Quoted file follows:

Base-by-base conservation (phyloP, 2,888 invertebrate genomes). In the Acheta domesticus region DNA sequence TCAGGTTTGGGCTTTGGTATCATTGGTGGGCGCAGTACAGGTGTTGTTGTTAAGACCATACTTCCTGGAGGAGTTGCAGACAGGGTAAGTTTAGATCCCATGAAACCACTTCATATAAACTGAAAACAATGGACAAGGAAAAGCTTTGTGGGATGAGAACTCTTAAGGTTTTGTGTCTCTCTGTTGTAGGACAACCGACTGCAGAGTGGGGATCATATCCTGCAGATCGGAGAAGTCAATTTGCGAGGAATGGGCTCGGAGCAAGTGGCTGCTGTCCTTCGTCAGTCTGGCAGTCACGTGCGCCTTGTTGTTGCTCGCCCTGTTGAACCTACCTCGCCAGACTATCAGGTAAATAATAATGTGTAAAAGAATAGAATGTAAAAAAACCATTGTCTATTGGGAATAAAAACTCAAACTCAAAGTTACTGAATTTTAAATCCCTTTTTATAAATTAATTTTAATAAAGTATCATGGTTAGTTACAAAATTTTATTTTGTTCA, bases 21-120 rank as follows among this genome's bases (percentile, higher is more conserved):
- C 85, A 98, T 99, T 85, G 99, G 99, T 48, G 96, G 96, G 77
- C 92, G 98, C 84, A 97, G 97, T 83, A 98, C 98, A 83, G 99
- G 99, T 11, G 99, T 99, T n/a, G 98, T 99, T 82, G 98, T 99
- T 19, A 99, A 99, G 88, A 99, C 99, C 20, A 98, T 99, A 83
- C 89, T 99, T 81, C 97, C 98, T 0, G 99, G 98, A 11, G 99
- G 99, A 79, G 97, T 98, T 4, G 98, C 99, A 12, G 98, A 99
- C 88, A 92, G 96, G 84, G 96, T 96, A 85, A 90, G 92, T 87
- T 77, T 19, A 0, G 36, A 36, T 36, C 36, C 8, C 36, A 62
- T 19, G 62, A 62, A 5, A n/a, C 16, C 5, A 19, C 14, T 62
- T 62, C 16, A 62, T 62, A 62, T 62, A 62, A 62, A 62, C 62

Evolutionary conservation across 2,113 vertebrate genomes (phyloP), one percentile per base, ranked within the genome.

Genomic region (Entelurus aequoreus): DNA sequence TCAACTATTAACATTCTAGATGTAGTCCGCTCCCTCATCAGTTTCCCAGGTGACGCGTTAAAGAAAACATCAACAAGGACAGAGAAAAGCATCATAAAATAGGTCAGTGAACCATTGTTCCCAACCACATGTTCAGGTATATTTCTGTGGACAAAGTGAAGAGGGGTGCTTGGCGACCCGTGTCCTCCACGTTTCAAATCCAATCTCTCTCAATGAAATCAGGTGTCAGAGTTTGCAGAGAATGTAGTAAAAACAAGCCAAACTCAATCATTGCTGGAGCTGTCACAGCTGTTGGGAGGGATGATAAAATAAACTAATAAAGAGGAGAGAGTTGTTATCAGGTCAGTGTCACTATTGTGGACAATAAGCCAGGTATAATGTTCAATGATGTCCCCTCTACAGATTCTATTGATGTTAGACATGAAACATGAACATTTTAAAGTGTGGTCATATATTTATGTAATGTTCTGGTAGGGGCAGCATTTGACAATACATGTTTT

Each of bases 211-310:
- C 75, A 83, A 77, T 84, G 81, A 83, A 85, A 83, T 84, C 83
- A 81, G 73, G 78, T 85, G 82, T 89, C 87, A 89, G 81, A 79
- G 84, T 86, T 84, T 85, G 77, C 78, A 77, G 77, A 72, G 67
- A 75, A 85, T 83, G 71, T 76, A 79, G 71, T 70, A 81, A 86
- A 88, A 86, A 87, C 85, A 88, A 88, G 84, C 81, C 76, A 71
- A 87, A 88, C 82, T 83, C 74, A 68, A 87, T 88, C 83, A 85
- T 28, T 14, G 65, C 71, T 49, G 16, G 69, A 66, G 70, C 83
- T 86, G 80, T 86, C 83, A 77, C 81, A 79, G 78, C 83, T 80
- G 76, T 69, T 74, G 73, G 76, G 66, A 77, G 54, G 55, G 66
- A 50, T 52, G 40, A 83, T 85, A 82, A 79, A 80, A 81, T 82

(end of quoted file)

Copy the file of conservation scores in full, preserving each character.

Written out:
Base-by-base conservation (phyloP, 2,888 invertebrate genomes). In the Acheta domesticus region DNA sequence TCAGGTTTGGGCTTTGGTATCATTGGTGGGCGCAGTACAGGTGTTGTTGTTAAGACCATACTTCCTGGAGGAGTTGCAGACAGGGTAAGTTTAGATCCCATGAAACCACTTCATATAAACTGAAAACAATGGACAAGGAAAAGCTTTGTGGGATGAGAACTCTTAAGGTTTTGTGTCTCTCTGTTGTAGGACAACCGACTGCAGAGTGGGGATCATATCCTGCAGATCGGAGAAGTCAATTTGCGAGGAATGGGCTCGGAGCAAGTGGCTGCTGTCCTTCGTCAGTCTGGCAGTCACGTGCGCCTTGTTGTTGCTCGCCCTGTTGAACCTACCTCGCCAGACTATCAGGTAAATAATAATGTGTAAAAGAATAGAATGTAAAAAAACCATTGTCTATTGGGAATAAAAACTCAAACTCAAAGTTACTGAATTTTAAATCCCTTTTTATAAATTAATTTTAATAAAGTATCATGGTTAGTTACAAAATTTTATTTTGTTCA, bases 21-120 rank as follows among this genome's bases (percentile, higher is more conserved):
- C 85, A 98, T 99, T 85, G 99, G 99, T 48, G 96, G 96, G 77
- C 92, G 98, C 84, A 97, G 97, T 83, A 98, C 98, A 83, G 99
- G 99, T 11, G 99, T 99, T n/a, G 98, T 99, T 82, G 98, T 99
- T 19, A 99, A 99, G 88, A 99, C 99, C 20, A 98, T 99, A 83
- C 89, T 99, T 81, C 97, C 98, T 0, G 99, G 98, A 11, G 99
- G 99, A 79, G 97, T 98, T 4, G 98, C 99, A 12, G 98, A 99
- C 88, A 92, G 96, G 84, G 96, T 96, A 85, A 90, G 92, T 87
- T 77, T 19, A 0, G 36, A 36, T 36, C 36, C 8, C 36, A 62
- T 19, G 62, A 62, A 5, A n/a, C 16, C 5, A 19, C 14, T 62
- T 62, C 16, A 62, T 62, A 62, T 62, A 62, A 62, A 62, C 62

Evolutionary conservation across 2,113 vertebrate genomes (phyloP), one percentile per base, ranked within the genome.

Genomic region (Entelurus aequoreus): DNA sequence TCAACTATTAACATTCTAGATGTAGTCCGCTCCCTCATCAGTTTCCCAGGTGACGCGTTAAAGAAAACATCAACAAGGACAGAGAAAAGCATCATAAAATAGGTCAGTGAACCATTGTTCCCAACCACATGTTCAGGTATATTTCTGTGGACAAAGTGAAGAGGGGTGCTTGGCGACCCGTGTCCTCCACGTTTCAAATCCAATCTCTCTCAATGAAATCAGGTGTCAGAGTTTGCAGAGAATGTAGTAAAAACAAGCCAAACTCAATCATTGCTGGAGCTGTCACAGCTGTTGGGAGGGATGATAAAATAAACTAATAAAGAGGAGAGAGTTGTTATCAGGTCAGTGTCACTATTGTGGACAATAAGCCAGGTATAATGTTCAATGATGTCCCCTCTACAGATTCTATTGATGTTAGACATGAAACATGAACATTTTAAAGTGTGGTCATATATTTATGTAATGTTCTGGTAGGGGCAGCATTTGACAATACATGTTTT

Each of bases 211-310:
- C 75, A 83, A 77, T 84, G 81, A 83, A 85, A 83, T 84, C 83
- A 81, G 73, G 78, T 85, G 82, T 89, C 87, A 89, G 81, A 79
- G 84, T 86, T 84, T 85, G 77, C 78, A 77, G 77, A 72, G 67
- A 75, A 85, T 83, G 71, T 76, A 79, G 71, T 70, A 81, A 86
- A 88, A 86, A 87, C 85, A 88, A 88, G 84, C 81, C 76, A 71
- A 87, A 88, C 82, T 83, C 74, A 68, A 87, T 88, C 83, A 85
- T 28, T 14, G 65, C 71, T 49, G 16, G 69, A 66, G 70, C 83
- T 86, G 80, T 86, C 83, A 77, C 81, A 79, G 78, C 83, T 80
- G 76, T 69, T 74, G 73, G 76, G 66, A 77, G 54, G 55, G 66
- A 50, T 52, G 40, A 83, T 85, A 82, A 79, A 80, A 81, T 82